The TV show intro — the magic moments before your beloved program begins. The show’s 30 minute arc induces a strong emotional pull in you. Some skeptics consider the intro a lost art form, paling in importance to mighty primetime programming, and for others, it’s a disgrace to the holy ritual of watching their favorite show. But for me, these small vignettes of video and sound flow through my veins, pump blood through my organic vessels and bring me to life. This is my open love letter to the art of the theme song, the cast credits; the anticipation before the show begins.
Some may call me crazy, a lovestruck fool or a hopeless romantic, enamored with the sound and light waves traveling from the screen to my consciousness. But these feelings are legitimate, real and stronger than ever. For me, the TV show intro is an amazing work of art and doesn’t get the recognition it deserves.
Intros (back in the glory days of television) united us as Americans. It’s impossible to remember every episode of “Friends,” every intricate moment of “Gilmore Girls” or every joke made on “Fresh Prince of Bel-Air.” Those hilarious quips or iconic scenes have fallen by the wayside in the banks of our memory. But I bet anyone who has religiously watched these shows can recite their theme songs by heart. I bet they get up off of the couch and groove to the tunes which radiate from the television and into their soul. These were the pop songs of our youth, the connecting threads of our young hearts, bridging cultural gaps and creating beautiful friendships in the process.
Not only do the theme songs of TV shows make them great, but their ability to tell a story in such a short amount of time elevate them magnificently. Look at “Friends,” for example. Immediately, it’s obvious that this show is about friends goofing off together and doing silly things; it’s amazing that so much is conveyed in such a short time. Or in the show “Adventure Time,” the first 15 seconds takes the viewer on a whirlwind journey of whimsical fun, showing them that the theme song is all they need to see in order to grab their attention. It’s genius and it’s show-stopping — it’s the magical art of the intro at work.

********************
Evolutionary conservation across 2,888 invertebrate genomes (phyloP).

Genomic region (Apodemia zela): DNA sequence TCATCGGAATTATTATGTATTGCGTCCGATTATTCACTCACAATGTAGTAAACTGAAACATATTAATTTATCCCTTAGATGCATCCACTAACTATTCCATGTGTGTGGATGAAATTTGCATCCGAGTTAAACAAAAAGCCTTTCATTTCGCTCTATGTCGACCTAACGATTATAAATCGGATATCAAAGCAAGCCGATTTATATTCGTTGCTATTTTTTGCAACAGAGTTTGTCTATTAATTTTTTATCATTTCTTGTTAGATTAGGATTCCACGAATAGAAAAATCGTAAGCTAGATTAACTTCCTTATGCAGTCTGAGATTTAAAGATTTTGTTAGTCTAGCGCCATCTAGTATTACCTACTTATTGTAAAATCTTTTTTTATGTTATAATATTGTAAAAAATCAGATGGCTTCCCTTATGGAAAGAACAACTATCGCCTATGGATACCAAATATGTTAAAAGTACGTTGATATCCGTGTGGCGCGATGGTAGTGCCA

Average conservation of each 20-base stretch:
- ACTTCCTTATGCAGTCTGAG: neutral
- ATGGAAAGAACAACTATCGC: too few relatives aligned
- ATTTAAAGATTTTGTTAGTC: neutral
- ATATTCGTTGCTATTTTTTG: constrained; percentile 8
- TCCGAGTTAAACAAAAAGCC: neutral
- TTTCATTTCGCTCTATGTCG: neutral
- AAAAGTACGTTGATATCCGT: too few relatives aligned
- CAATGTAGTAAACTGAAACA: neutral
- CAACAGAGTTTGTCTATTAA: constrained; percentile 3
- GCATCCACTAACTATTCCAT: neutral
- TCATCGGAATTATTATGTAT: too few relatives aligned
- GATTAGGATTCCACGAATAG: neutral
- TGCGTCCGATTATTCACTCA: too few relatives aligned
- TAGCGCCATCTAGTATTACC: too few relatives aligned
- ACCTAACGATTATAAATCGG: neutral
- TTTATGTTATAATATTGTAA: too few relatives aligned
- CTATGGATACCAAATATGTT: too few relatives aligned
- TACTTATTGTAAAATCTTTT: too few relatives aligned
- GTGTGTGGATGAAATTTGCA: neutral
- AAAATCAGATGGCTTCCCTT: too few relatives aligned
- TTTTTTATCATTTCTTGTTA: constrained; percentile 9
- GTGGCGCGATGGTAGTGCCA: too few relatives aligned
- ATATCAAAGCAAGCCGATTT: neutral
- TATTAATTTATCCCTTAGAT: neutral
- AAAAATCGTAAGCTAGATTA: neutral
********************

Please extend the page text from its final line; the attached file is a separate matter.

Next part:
Any reader might question my logic. “There are terrible intros in the world,” non-believers shout at me. “TV intros are annoying and unnecessary,” heretics say. Yes, I know that there are bad eggs in the bunch.
Not everything is perfect; no relationship is what it seems on the surface. There are ups and downs that go on behind the scenes, and the intro and I are no exception. We have had our spats over things like why the intro to “Modern Family” was so lackluster or why “Stranger Things” was such a good show, despite the intro being just slowly zooming text. Like any normal love story, there are bumps in the road, but we are able to move past them by working a little bit harder and focusing on the good times.
And there have been many good times. TV show intros have made me the man I am today. They have stuck with me throughout my life and they are the one constant that I can always count on. When I was five years old, I was beaming with happiness whenever the “Dora the Explorer” song came on.
At ten years old, I was giddily singing along to “Spongebob Squarepants” while munching on my cereal in the morning. At 15, I discussed the beautiful simplicity of the “Parks and Rec” intro with my friends. And now I’m 20, and I’m dissecting the intricate melodies and symphonic harmonies sprinkled into the “30 Rock” theme music that always puts me into a good mood. Whenever I need an old friend to turn to, I not only look for my favorite shows, but my favorite intros that accompany them. The classic tunes never get old, and my love for them grows each time I watch these programs.
Television is a versatile medium that is constantly changing. Shows are evolving into new and exciting genres and formats, and so are their intros. One thing that will never change, though, is my unwavering infatuation for these beautiful gems. Love them or hate them, TV intros are here to stay, and I will be right there beside them, always giving them my love with a sweet embrace and a five-star rating.